Royal Navy Leadership Lessons

Being a storyteller is a core skill for any teacher, particularly primary teachers I would argue. You have to be good at spinning a tale to illustrate a point and bring it to life, even if the story isn’t true.

For any leader though, you have to be a storyteller and spinning a dit (as the armed forces would say) is the most powerful tool in their toolkit. Dits have a direct influence on operational effectiveness.

Stories can be used to make something more intelligible at a classroom lesson level and are vital to contextualising hard to reach concepts.

But they are also needed in the virtual staffroom, real staffroom and training session because they bind people together and help us understand how to progress and improve.

Without a story, meetings can be stale and flat. The same applies to any learning situation too. Dits basically oxygenate a scenario by enlivening and exemplifying.

Andrew St. George (2012) makes this point in his book Royal Navy Way of Leadership. He says that leadership information and stories are exchanged between tiers of management, generations, practices (branches), and social groups in order to foster its culture. Dits can be on any aspect of Naval Life from life on board to runs ashore to everyday life at sea.

A dit could mean telling a tale whereby that tale grows with each telling or they can relate some really key intelligence where it is important not to stretch and distort a tale out of shape. They serve an important professional function (King, 2004).

Andrew St. George refers to the professional value of dits in this article. He points out,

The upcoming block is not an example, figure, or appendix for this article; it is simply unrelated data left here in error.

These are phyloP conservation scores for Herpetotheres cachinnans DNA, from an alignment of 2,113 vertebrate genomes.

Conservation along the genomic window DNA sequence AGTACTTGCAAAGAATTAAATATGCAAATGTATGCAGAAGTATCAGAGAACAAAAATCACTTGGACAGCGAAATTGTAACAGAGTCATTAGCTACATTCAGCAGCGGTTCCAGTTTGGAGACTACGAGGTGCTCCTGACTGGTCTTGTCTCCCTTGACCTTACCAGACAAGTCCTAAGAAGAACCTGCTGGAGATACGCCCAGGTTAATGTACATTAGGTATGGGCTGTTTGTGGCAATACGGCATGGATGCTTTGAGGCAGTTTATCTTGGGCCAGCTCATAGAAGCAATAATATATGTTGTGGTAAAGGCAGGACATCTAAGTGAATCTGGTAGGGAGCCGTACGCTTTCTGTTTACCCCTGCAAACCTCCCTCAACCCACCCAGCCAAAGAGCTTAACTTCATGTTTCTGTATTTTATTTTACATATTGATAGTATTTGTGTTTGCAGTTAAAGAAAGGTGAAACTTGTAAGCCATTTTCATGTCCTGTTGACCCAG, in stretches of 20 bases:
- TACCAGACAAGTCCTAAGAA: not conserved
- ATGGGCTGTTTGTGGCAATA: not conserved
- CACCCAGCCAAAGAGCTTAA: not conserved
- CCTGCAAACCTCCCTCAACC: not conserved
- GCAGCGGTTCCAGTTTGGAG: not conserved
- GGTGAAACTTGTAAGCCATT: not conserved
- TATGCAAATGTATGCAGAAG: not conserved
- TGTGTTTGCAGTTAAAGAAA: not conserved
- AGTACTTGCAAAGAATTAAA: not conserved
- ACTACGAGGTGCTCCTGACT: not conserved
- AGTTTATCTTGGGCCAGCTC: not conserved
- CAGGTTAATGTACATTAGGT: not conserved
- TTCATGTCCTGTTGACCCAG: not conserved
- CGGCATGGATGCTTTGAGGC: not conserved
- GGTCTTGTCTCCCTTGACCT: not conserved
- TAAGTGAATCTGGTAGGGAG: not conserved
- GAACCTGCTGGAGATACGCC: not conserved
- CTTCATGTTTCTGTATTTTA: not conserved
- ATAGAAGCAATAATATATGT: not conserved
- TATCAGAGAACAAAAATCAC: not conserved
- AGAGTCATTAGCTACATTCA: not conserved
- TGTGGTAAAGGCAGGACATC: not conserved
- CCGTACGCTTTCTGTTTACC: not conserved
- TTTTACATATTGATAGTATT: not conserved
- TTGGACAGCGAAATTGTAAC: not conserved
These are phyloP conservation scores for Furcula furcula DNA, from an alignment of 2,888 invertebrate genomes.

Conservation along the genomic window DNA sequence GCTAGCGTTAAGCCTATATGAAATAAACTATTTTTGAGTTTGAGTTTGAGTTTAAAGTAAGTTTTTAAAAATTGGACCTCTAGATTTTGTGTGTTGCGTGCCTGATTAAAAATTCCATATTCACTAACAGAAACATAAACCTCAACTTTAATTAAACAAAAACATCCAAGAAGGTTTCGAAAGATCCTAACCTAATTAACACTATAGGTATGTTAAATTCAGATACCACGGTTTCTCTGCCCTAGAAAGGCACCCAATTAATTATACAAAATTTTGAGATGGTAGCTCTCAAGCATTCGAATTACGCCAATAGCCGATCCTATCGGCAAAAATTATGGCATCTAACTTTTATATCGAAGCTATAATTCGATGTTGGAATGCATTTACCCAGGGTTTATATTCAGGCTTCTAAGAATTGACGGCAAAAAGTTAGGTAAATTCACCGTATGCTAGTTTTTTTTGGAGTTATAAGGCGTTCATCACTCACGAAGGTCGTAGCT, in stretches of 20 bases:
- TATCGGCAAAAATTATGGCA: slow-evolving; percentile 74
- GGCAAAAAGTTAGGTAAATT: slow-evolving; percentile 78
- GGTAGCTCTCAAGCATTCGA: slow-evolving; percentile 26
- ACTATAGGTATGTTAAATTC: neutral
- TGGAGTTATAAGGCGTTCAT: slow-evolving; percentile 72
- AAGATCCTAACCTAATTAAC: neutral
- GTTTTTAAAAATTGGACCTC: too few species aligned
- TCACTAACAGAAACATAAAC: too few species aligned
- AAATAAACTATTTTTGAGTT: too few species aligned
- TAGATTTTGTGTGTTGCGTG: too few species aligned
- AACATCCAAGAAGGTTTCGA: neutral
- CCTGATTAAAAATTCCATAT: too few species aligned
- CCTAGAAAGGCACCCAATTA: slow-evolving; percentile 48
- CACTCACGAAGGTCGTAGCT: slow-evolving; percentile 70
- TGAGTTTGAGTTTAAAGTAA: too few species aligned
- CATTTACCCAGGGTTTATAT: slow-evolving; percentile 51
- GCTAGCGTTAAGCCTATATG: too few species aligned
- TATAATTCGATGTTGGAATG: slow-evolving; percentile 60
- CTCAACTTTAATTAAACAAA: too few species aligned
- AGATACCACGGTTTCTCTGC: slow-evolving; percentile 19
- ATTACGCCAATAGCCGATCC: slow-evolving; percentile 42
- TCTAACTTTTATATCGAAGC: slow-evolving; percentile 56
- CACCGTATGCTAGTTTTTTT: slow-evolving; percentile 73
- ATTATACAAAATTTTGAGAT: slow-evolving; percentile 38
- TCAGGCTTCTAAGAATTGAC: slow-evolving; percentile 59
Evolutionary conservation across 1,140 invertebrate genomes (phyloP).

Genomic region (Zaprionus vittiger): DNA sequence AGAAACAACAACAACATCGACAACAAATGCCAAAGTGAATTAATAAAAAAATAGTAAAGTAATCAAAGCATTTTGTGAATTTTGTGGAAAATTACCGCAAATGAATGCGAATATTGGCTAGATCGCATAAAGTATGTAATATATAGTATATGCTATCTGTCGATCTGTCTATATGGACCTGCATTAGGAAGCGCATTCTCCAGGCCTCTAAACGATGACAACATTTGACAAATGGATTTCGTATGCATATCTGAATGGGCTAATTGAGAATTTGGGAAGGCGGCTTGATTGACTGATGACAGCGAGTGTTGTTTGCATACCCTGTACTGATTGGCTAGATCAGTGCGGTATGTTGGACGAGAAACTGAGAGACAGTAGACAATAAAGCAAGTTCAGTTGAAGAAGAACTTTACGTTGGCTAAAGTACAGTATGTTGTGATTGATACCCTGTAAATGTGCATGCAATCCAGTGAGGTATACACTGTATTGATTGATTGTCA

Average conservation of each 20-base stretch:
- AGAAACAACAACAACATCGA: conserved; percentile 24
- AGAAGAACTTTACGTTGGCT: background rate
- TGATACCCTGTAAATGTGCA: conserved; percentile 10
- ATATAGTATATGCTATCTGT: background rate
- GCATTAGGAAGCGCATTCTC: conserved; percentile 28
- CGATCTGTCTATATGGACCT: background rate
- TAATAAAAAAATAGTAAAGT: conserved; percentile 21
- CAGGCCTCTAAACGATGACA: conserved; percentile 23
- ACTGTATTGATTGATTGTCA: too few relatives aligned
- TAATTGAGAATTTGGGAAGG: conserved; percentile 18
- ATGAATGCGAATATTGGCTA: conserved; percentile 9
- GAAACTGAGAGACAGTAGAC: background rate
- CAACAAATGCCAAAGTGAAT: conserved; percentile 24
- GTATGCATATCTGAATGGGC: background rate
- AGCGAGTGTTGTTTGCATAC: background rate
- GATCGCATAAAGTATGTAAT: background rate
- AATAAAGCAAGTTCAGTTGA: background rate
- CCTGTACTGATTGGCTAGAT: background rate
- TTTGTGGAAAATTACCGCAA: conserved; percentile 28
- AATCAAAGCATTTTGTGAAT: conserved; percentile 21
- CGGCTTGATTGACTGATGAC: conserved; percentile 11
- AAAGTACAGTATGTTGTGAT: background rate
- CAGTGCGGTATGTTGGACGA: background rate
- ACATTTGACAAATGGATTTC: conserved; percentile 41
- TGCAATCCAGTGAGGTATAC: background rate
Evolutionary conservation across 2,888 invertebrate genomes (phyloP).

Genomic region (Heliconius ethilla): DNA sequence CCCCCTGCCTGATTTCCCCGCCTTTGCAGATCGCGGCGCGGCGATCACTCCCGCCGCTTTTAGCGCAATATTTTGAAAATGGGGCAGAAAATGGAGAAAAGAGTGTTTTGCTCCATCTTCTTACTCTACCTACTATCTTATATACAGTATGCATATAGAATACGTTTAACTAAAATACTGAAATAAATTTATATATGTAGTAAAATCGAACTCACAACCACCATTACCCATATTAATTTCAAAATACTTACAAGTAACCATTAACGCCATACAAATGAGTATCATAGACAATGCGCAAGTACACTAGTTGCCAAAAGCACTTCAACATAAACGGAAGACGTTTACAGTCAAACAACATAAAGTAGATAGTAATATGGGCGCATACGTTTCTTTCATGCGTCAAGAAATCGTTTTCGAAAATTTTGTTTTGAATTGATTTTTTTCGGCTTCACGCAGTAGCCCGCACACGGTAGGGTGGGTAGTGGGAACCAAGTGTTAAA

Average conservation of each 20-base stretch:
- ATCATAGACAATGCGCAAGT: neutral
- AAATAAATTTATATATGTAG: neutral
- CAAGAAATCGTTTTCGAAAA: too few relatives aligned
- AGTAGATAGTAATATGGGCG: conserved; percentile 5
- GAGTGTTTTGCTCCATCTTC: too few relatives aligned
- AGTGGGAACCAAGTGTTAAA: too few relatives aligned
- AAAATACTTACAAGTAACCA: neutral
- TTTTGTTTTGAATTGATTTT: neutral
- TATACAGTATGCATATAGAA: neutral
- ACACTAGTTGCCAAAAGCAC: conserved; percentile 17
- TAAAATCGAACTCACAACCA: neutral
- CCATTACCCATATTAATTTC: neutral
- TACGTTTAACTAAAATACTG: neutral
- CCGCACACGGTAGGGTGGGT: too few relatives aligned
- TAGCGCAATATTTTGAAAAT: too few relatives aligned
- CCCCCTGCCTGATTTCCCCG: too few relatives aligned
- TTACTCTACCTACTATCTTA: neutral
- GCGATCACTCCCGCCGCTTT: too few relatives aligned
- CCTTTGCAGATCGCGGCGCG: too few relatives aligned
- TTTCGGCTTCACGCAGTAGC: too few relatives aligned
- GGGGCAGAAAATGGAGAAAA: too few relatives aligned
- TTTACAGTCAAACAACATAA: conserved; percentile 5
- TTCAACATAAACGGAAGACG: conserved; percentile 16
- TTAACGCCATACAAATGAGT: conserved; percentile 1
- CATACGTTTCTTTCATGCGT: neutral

A bust of a long-dead founder in a company’s entrance hall is no substitute for the way the Royal Navy meticulously charts its informal experiences of leadership and broadcasts them throughout leadership training. The experience of a special-forces commander in tackling Somali pirates – and his emphasis on the 40 separate scenarios his team contemplated ahead of the engagement – underlined to everyone listening the Royal Navy’s meticulous attention to detailed and exhaustive planning.

The Navy know how to get the most out of their personnel and even organise Naval Dit Days to spin a few dits!

So, back to teachers or more specifically the Senior Leadership Team (SLT). Without a shadow of a doubt, the SLTs that have happy ships and get everyone working as a team are expert dit spinners or as Brighouse calls them ‘skalds‘.

We can learn plenty from dits because they provide us with opportunities to share the knowledge, skills and attitudes required to do a job well and to a high standard.


The term dit seems to be derived from the naval term, ‘ditty-box’. This was a box in which sailors kept personal items. However, the meaning seems to have changed somewhat by the mid-20th century. Contributors to the Globe and Laurel sent their reports from the „ditty box‟ (Globe and Laurel September 1941: 312). The ditty-box here seems to refer to the desk at which correspondents wrote or to a box or bag in which he kept his own notes, from which the report would be compiled. It seems probable that the term dit then became specifically attached to the stories, stored in or sent from the ‘ditty-box (Source – King, 2004)

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